Extensive past searches were unable to find chemical reactions of Xe with known mantle minerals. Recently discovered FeO2 synthesized at lower mantle conditions35 and stablized above 74 GPa in theoretical calculation36, offer an intriguing new possibility. This newly identified iron peroxide is able to react with helium to form a rare helium-bearing compound that explains deep-Earth primordial helium deposits revealed by geochemical evidences37. This finding raises exciting prospects that FeO2 may be able to react with Xe (actually PT stability range of FeO2 has not been completely established in experiments) at mantle conditions, thereby forming compounds capable of trapping Xe in Earth’s interior. In this work, we have explored possible reactions of Xe with FeO2 in contrast with known mantle constituents FeO, SiO2, MgO, CaO, and Al2O3. We find that FeO2 has unique ability to react with Xe and form robust Xe-Fe oxides Xe2FeO2 and XeFe3O6 with surprisingly strong Xe–O bonding, while other mantle oxides do not react with Xe. We have further examined mass density and sound velocities of these Xe-Fe oxides, and the results support their viability in vast lower mantle region. These findings establish robust materials basis, formation mechanism, and geological viability of these Xe-Fe oxides, which advance fundamental knowledge for understanding xenon chemistry and physics mechanisms for the possible deep-Earth Xe reservoir.


Crystal structures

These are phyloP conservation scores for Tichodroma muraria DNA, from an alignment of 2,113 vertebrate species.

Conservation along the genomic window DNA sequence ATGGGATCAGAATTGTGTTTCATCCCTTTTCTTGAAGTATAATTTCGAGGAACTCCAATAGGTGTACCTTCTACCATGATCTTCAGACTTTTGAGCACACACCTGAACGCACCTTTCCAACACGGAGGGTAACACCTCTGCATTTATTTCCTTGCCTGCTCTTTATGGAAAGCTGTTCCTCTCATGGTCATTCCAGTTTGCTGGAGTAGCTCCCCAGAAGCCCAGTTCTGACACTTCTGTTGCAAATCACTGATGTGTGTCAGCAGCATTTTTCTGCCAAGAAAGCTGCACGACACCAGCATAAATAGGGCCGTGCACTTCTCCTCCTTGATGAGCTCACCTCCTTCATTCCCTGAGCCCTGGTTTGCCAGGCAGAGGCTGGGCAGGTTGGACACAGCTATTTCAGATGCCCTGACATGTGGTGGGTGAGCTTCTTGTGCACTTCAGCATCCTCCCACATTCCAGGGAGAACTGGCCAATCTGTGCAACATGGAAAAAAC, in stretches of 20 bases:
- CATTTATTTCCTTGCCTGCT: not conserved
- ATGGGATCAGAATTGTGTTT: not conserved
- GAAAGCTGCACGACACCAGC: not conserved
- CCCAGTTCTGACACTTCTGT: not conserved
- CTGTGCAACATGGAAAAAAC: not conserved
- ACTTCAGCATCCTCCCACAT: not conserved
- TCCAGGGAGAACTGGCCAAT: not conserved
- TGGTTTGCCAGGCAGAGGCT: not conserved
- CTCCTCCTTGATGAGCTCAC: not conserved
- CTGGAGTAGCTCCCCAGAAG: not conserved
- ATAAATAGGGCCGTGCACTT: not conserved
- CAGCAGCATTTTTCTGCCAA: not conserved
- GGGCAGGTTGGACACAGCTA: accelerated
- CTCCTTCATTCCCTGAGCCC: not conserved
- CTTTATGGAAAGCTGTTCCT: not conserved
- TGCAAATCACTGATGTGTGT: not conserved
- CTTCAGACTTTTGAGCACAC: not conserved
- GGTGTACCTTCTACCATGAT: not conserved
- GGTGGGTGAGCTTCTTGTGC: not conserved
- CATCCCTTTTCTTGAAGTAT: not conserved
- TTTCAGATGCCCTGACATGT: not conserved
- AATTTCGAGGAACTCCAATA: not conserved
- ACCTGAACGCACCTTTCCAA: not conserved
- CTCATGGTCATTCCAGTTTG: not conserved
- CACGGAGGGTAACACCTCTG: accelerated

We take the crystal phases identified by the structure search process at various FeO2: Xe ratios and compute their enthalpy to determine the most viable structure at each composition, and based on the obtained results we construct the convex hull, as shown in Fig. 1a, which indicates stable products from reactions of FeO2 and Xe. This exercise has led to the discovery of two Xe-Fe oxides, Xe2FeO2 and XeFe3O6, that are stable against decomposition at 150 GPa and 200 GPa. The pressure–volume terms, associated with packing efficiency, make the major contribution to guarantee the thermodynamical stability of Xe2FeO2 and XeFe3O6 with formation enthalpies lying on the convex hull (Supplementary Fig. 1). These two Xe-Fe oxides are both still stable relative to all possible binary phases or pure simple substances of Xe-Fe-O2, which can be seen in Supplementary Information (Supplementary Figs. 2 and 3). The details Phonon dispersions calculated at 150 GPa (Fig. 1b, c) show that these compounds are dynamically stable and, as will be shown below, thermal effects further stabilize both oxides over a wider range of pressure at elevated temperatures at deep-Earth conditions. Here we first present a full analysis of structural and bonding characters of these two oxides at 150 GPa as a representative case study. The compound Xe2FeO2 is crystalized in a monoclinic structure with P21/c symmetry (Fig. 1d); its structural motif consists of stacked layers of corner-sharing octahedron with each Fe atom surrounded by six O atoms and the Fe atom is centered in a slightly distorted octahedron containing Fe–O bond lengths in a narrow range of 1.79–1.82 Å at 150 GPa. Each Xe atom in this structure has a coordination number of 3, bonding at the corners of FeO6 octahedra with the Xe–O bond lengths in the range of 2.40–2.42 Å at 150 GPa, which are similar to those found in Xe2O3 (~2.50 Å) and Xe2O5 (~2.37 Å) at the same pressure38. Meanwhile, XeFe3O6 is stabilized in a triclinic structure with P-1 symmetry, containing two formula units per cell (Fig. 1e); its corner-sharing FeO6 octahedra host Fe–O bonds with lengths of 1.73–1.81 Å at 150 GPa, forming a tubular structure, and each Xe atom has a coordination number of 6, located in the Fe-O tube with the nearest Xe-O distance of 2.08 Å, resulting in the vibrational mode of the lowest-frequency branch at F as shown in Fig. 1c. Further vibrational analyses are shown in Supplementary Fig. 4 and structural details of both Xe-Fe oxides at 150 GPa are listed in Supplementary Information (Supplementary Table 1).